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Blender: Mirror Modifier – Simply Explained

Tanner Hartmann
Aug 27, 2019

Having a hard time getting your symmetries nice and even, or want to flip an object the opposite direction in Blender? Learn more about the Blender mirror modifier which makes this task straightforward!

Table of Contents

Blender Mirror Modifier Here's the Flipside

Image of: Here's the Flipside
Symmetry is no monkey business! (Source: CGCookie)

Blender is a great program for 3D modeling complex objects. Even though it’s free, it offers a lot of handy tools that can smooth out your workflow. One of the things that can be a bit tricky when it comes to modeling is symmetry. Getting an object or character looking the same on both sides can be a real headache unless you use the mirror modifier.

Let’s take a look at how using the mirror modifier can help solve the issue of symmetry. By the way, you might also want to get familiar with merging if you’re making complicated models!


Blender Mirror Modifier Mirror, Mirror

Image of: Mirror, Mirror
You only need half to make the whole. (Source: Tanner Hartmann / All3DP)

For our first example, we’re going to make use of the Blender Monkey. This is a neat little test mesh packaged with Blender that you can use for your experiments. Since it is also common to use the mirror modifier when modeling characters, it’s perfect for our example!

We’ll start with the most straightforward use of the modifier: Mirroring a mesh which is half of an object so that it makes a complete, symmetrical object. For this purpose, the monkey has been cut in half in Edit Mode.

Applying the modifier is easy:

  1. In Object Mode, select the mesh.
  2. In the Editor on the right side, find the Modifiers tab.
  3. Click the Add Modifier drop-down menu and select “Mirror”.

Remember, modifiers can only be applied in Object Mode, although you can still use Edit Mode and preview the effects.


Blender Mirror Modifier Nothing Inside

Image of: Nothing Inside
Mirror Modifier properties. (Source: Blender Manual)

Now, the object is mirrored! The plane of mirroring is based on the Origin Point.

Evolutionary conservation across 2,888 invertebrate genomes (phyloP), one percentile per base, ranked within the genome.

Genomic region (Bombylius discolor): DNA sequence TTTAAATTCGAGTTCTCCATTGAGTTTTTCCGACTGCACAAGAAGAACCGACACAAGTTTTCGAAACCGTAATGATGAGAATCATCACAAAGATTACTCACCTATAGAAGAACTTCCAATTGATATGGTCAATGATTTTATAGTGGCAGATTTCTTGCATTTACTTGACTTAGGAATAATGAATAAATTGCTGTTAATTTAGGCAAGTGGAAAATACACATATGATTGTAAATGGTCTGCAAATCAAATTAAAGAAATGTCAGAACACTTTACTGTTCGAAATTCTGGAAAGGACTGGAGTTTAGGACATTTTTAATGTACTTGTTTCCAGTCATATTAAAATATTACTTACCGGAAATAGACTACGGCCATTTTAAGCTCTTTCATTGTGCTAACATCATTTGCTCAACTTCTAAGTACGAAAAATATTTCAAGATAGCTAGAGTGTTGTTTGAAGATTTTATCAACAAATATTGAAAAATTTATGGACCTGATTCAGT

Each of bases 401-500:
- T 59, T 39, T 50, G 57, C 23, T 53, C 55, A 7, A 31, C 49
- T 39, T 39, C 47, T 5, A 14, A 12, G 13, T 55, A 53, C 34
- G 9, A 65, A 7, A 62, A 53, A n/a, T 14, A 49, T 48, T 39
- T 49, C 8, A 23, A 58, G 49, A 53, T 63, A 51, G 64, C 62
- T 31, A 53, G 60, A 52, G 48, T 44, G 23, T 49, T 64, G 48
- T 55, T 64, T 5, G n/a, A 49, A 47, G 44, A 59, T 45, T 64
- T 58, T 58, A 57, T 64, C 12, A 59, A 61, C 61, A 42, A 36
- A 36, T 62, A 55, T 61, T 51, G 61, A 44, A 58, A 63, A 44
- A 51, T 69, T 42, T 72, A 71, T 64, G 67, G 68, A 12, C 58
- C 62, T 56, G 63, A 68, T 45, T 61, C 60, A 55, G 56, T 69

By default, the object is mirrored along the X-axis but can be any combination of X, Y, and Z. Make sure you have “Merge” selected so the two halves are properly combined!

Bisect can be used if you haven’t already cut your object in half for the same effect.

Flip will make the object half switch sides.

The Merge Limit determines how close vertices need to be to the mirror plane to be merged to the other half. A higher limit means a wider range will become merged.

Some of the options are not available in older versions of Blender. It’s important to make sure there are no faces inside the object along the mirror plane, especially if you intend to 3D print the object, as this will affect whether or not it is manifold.


Blender Mirror Modifier Other Uses

Image of: Other Uses
The beginning of a house of mirrors! (Source: Tanner Hartmann / All3DP)

There are other ways to use the mirror modifier other than to just create symmetry in an object. It can also be used to create symmetry of position. An example might be placing four pillars in a square. This requires moving the Origin Point outside of the object so that the entire object is duplicated by the mirror modifier.

Here’s how you would do it:

  1. Create a cylinder and adjust to taste.
  2. Use the left mouse button to select a point anywhere diagonal from the cylinder. The farther away, the larger the space between the duplicates. This sets the position of the 3D Cursor.
  3. From the menu at the bottom of the viewport, select Object > Transform > Origin to 3D Cursor.
  4. With the Origin Point set, you can apply the mirror modifier. If you select the X- or Y-axis alone, you will get a pair of pillars, or together you get the square formation.

You can also experiment with the Z-axis to create other kinds of arrangements. It can be an interesting way to discover unique shapes and patterns!

Feature image source: Blender Gallery Archive

License: The text of "Blender: Mirror Modifier – Simply Explained" by All3DP is licensed under a Creative Commons Attribution 4.0 International License.

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